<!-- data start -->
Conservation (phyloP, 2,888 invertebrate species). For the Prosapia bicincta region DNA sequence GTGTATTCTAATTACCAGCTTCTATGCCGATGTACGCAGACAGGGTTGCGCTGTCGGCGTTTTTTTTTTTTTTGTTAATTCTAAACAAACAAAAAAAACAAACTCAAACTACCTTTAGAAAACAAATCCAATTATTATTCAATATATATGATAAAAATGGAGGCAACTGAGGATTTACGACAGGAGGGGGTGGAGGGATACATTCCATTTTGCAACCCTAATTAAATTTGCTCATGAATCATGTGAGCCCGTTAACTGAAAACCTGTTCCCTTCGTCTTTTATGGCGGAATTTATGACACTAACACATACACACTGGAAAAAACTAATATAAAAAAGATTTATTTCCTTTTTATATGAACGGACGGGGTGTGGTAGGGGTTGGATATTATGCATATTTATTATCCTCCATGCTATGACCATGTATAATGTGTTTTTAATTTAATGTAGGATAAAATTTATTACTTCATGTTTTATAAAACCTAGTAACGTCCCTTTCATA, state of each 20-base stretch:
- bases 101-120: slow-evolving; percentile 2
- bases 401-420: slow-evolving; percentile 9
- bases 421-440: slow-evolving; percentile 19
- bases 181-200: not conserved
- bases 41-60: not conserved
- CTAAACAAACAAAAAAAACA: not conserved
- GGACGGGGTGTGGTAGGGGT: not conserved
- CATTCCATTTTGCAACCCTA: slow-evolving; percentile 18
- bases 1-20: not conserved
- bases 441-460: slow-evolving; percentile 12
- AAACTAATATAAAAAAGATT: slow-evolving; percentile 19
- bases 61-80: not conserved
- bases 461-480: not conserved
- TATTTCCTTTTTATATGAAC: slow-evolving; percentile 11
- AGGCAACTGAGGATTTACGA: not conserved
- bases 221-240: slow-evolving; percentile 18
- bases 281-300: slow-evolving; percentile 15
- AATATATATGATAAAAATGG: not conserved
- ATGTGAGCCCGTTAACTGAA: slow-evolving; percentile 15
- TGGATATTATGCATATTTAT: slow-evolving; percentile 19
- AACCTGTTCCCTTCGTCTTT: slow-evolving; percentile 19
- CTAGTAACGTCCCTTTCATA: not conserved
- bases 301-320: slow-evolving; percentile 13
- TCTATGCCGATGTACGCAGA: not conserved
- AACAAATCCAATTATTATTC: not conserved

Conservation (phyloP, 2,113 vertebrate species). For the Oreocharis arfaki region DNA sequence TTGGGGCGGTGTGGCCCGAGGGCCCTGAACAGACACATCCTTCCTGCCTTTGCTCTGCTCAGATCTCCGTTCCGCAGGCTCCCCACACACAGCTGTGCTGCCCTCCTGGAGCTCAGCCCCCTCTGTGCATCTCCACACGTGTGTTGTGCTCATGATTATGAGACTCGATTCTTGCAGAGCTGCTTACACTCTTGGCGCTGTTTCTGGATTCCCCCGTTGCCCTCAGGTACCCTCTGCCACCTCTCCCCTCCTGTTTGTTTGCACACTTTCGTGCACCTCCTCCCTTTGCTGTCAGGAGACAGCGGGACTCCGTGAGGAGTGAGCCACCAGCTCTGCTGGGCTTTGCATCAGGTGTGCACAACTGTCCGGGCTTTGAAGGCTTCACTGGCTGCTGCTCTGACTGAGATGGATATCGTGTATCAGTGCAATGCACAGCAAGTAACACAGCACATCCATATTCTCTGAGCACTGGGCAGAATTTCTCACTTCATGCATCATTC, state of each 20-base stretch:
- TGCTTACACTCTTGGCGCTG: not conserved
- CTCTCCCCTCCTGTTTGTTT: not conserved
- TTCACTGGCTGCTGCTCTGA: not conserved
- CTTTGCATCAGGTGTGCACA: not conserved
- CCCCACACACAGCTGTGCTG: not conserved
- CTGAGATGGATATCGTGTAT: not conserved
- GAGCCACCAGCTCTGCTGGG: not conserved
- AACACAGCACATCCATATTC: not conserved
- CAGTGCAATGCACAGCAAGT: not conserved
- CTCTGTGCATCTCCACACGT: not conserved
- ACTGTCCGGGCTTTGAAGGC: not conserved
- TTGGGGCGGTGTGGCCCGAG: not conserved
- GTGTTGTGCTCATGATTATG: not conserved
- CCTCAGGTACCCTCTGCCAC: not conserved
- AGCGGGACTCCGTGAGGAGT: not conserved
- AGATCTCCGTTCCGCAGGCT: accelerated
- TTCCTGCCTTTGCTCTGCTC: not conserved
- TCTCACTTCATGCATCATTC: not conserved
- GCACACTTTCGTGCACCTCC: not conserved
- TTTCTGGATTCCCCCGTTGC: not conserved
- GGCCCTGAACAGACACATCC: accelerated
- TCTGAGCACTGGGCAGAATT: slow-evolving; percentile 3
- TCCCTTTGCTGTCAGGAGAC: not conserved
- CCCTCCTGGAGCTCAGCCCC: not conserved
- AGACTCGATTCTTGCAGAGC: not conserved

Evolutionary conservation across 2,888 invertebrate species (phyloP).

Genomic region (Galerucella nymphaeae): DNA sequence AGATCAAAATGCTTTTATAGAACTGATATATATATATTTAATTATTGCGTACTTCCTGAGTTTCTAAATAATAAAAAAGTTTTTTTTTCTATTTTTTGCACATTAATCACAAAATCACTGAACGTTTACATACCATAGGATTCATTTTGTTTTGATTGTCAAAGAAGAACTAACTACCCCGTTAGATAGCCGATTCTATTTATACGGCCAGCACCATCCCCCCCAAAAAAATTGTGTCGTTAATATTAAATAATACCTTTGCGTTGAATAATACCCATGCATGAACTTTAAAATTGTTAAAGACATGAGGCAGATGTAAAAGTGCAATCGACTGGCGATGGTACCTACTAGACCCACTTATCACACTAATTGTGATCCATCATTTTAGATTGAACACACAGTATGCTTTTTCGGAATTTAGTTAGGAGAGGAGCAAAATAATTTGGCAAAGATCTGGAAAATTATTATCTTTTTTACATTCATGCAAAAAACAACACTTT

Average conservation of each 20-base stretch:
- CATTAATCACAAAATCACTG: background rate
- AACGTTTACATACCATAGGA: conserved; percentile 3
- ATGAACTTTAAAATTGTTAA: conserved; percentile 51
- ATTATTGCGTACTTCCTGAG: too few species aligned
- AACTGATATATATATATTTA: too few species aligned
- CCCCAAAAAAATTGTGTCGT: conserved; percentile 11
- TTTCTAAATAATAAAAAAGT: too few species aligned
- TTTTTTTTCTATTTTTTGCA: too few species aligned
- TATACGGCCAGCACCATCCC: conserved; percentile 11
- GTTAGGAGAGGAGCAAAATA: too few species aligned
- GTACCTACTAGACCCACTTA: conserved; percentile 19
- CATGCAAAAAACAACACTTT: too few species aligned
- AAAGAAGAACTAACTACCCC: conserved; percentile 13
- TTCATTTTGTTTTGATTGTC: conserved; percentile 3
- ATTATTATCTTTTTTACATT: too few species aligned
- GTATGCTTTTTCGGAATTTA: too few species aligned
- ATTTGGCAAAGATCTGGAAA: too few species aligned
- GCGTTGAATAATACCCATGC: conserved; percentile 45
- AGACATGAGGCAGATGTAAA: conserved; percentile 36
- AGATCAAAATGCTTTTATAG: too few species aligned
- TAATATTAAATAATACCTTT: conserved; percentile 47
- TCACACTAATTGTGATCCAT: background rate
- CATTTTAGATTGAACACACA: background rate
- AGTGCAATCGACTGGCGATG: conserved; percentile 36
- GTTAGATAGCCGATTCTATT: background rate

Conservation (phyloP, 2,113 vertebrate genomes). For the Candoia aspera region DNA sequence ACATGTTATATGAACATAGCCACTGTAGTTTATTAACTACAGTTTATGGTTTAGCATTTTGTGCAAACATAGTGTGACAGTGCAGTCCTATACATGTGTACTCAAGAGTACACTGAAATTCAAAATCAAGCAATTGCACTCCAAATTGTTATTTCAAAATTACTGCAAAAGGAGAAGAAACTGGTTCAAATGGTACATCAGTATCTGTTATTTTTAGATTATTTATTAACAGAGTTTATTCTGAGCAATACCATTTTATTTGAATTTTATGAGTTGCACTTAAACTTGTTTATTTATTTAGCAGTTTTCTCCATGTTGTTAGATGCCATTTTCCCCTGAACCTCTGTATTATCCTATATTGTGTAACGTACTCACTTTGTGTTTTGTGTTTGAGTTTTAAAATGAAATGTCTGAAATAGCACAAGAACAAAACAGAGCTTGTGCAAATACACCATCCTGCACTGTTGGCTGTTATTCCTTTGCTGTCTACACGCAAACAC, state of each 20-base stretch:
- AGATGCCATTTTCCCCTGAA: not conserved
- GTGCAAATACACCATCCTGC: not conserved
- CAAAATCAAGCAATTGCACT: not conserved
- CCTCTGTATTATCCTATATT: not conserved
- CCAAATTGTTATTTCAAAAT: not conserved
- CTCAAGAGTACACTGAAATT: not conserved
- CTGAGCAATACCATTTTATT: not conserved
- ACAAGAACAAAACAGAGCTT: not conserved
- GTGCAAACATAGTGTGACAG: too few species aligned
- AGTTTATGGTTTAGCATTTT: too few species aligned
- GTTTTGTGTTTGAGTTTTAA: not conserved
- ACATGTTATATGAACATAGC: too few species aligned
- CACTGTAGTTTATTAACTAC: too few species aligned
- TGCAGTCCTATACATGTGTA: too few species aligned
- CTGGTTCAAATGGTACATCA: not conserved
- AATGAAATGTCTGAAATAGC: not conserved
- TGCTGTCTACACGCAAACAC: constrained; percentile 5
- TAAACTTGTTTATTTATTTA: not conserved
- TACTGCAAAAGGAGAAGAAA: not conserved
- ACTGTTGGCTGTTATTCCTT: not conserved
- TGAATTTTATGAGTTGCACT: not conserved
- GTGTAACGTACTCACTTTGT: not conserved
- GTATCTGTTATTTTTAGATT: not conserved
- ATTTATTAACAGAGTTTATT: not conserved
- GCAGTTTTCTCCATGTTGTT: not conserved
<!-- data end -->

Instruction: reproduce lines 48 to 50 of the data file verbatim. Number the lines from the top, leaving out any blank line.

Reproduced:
- GGCCCTGAACAGACACATCC: accelerated
- TCTGAGCACTGGGCAGAATT: slow-evolving; percentile 3
- TCCCTTTGCTGTCAGGAGAC: not conserved